John Authers at the Financial Times writes about a survey carried out Harvard, Columbia and NYU academics looking at the investment behavior of the ultra wealthy retail investor. They look at the period from 2000-2009, monitoring the buys, sells and holds of 115 wealthy investors with an average net worth of $90 million.
Of all the conclusions they had come to, the most interesting one is that despite all of their high-cost advisors and celebrity fund managers (there were 450 investment managers working with the families in the study) and access to the best of everything available, they still managed to lose MORE money than the market during the recent crisis.
People are people, in the end, and no one is safe from the swiftness with which overconfidence turns to panic.
The fascinating question, however, is how they behaved under the extreme stress of the 2008 financial crisis. And they did not show up well. This was one time when rebalancing would have been a great strategy, because it would have forced them to buy stocks near their bottom in the dark months after the Lehman bankruptcy.
But on average, the stock in wealthy investors’ portfolios tended to fall by more than the market during the crisis, meaning they had suspended their regular rebalancings and had instead sold even more stock. Some may have been forced to do this by calls from private equity funds for more money, which their investors were obliged to provide during the worst of the crisis.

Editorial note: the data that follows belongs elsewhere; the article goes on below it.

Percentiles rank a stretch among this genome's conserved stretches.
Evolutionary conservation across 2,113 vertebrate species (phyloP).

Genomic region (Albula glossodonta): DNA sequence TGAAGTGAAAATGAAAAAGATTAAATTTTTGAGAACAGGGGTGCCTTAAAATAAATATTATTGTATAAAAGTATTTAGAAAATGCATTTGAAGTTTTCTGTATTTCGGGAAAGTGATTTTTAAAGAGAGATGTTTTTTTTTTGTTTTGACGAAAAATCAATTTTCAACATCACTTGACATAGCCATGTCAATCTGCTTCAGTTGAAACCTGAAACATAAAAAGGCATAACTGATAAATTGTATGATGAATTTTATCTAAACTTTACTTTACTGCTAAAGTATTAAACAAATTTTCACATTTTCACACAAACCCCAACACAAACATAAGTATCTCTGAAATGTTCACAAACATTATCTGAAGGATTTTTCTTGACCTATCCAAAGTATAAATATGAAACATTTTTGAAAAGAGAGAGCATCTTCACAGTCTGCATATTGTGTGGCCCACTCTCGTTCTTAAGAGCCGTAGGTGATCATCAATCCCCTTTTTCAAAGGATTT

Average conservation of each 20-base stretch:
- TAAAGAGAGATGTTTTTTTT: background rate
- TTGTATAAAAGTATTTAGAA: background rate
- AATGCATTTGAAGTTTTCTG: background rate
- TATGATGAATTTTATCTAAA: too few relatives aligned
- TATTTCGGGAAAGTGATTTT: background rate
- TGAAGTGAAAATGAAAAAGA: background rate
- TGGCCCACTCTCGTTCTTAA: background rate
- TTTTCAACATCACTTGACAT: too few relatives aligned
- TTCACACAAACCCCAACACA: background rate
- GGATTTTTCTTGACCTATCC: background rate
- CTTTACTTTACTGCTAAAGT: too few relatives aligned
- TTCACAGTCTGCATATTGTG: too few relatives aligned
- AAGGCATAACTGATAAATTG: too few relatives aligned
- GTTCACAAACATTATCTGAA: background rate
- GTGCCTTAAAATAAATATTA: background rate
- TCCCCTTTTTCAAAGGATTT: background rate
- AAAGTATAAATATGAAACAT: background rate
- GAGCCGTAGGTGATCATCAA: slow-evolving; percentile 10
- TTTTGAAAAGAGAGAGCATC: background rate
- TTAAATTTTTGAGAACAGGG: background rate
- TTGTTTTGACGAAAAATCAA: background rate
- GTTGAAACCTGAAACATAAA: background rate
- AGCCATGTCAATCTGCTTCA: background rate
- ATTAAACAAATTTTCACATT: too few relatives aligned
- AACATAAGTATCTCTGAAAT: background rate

The median wealthy investor had just as much in cash in mid-2009 as in mid-2007. There was no great move to take evasive action in the months before the disaster unfolded.
No one who’s worked on The Street for a few cycles is really surprised by this, even if it does continue to fascinate.
Everybody gets killed sometimes. First Class on the Titanic is still on the Titanic, after all. Being locked up in illiquid nonsense and suspending correct behavior like rebalancing will certainly wreck even the smartest, most resource-rich investor when the storm comes.